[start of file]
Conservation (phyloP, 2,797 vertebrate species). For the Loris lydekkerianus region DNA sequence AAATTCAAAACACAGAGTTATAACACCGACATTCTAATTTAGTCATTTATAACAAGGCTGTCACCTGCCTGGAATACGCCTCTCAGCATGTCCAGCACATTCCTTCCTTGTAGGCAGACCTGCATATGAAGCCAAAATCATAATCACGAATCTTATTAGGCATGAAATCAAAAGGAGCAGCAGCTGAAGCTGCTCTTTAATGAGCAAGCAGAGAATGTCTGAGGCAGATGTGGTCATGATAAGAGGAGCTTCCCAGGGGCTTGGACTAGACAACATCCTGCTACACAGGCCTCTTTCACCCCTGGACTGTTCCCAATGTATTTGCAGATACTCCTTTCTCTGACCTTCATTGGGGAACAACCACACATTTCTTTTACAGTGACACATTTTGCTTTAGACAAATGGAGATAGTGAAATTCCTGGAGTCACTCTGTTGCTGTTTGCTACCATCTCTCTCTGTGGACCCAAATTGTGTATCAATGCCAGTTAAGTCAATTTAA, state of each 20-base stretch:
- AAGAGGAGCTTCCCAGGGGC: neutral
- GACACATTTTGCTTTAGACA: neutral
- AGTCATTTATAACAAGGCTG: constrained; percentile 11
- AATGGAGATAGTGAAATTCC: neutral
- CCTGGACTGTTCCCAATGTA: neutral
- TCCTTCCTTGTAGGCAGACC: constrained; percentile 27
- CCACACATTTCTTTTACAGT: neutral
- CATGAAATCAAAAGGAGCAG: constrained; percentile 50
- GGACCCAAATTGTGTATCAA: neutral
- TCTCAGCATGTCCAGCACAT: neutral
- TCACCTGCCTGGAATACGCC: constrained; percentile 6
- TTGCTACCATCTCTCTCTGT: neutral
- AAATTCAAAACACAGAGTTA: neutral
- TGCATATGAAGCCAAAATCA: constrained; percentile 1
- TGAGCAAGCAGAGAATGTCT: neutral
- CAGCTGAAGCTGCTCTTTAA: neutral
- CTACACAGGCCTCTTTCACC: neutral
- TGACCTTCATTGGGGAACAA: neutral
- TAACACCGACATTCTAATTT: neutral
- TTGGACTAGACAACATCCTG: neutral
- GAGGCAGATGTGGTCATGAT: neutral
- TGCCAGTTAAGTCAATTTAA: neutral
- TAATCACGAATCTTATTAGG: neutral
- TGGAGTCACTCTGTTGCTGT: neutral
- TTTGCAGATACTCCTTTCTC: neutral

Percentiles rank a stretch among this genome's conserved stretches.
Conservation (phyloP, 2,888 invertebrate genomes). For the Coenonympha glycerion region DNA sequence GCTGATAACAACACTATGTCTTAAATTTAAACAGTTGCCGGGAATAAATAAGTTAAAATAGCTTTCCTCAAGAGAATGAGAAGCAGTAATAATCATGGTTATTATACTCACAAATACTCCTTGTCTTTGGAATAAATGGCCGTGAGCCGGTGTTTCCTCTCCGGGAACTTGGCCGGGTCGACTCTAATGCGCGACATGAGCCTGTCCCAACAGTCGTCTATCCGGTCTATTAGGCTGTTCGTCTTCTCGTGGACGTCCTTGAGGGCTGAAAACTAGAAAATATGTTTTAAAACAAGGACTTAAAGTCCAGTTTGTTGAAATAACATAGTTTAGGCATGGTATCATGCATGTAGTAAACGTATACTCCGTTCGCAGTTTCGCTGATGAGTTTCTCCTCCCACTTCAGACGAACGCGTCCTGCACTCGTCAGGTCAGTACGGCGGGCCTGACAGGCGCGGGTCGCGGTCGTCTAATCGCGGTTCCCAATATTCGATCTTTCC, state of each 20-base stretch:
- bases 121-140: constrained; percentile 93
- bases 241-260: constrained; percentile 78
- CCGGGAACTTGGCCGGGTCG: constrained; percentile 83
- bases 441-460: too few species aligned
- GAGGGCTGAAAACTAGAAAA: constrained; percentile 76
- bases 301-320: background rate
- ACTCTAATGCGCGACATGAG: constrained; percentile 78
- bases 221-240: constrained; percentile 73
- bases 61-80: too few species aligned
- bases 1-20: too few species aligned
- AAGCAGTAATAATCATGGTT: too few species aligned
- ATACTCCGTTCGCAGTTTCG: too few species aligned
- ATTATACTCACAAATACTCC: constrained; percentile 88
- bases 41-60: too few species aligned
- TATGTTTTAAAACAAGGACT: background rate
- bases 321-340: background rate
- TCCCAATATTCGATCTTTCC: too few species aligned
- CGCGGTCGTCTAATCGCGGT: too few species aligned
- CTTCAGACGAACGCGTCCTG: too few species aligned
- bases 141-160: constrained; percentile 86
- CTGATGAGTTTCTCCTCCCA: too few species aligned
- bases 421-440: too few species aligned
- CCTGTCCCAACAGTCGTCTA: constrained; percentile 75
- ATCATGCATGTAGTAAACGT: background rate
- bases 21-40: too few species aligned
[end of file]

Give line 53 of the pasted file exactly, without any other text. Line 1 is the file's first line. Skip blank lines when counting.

- bases 21-40: too few species aligned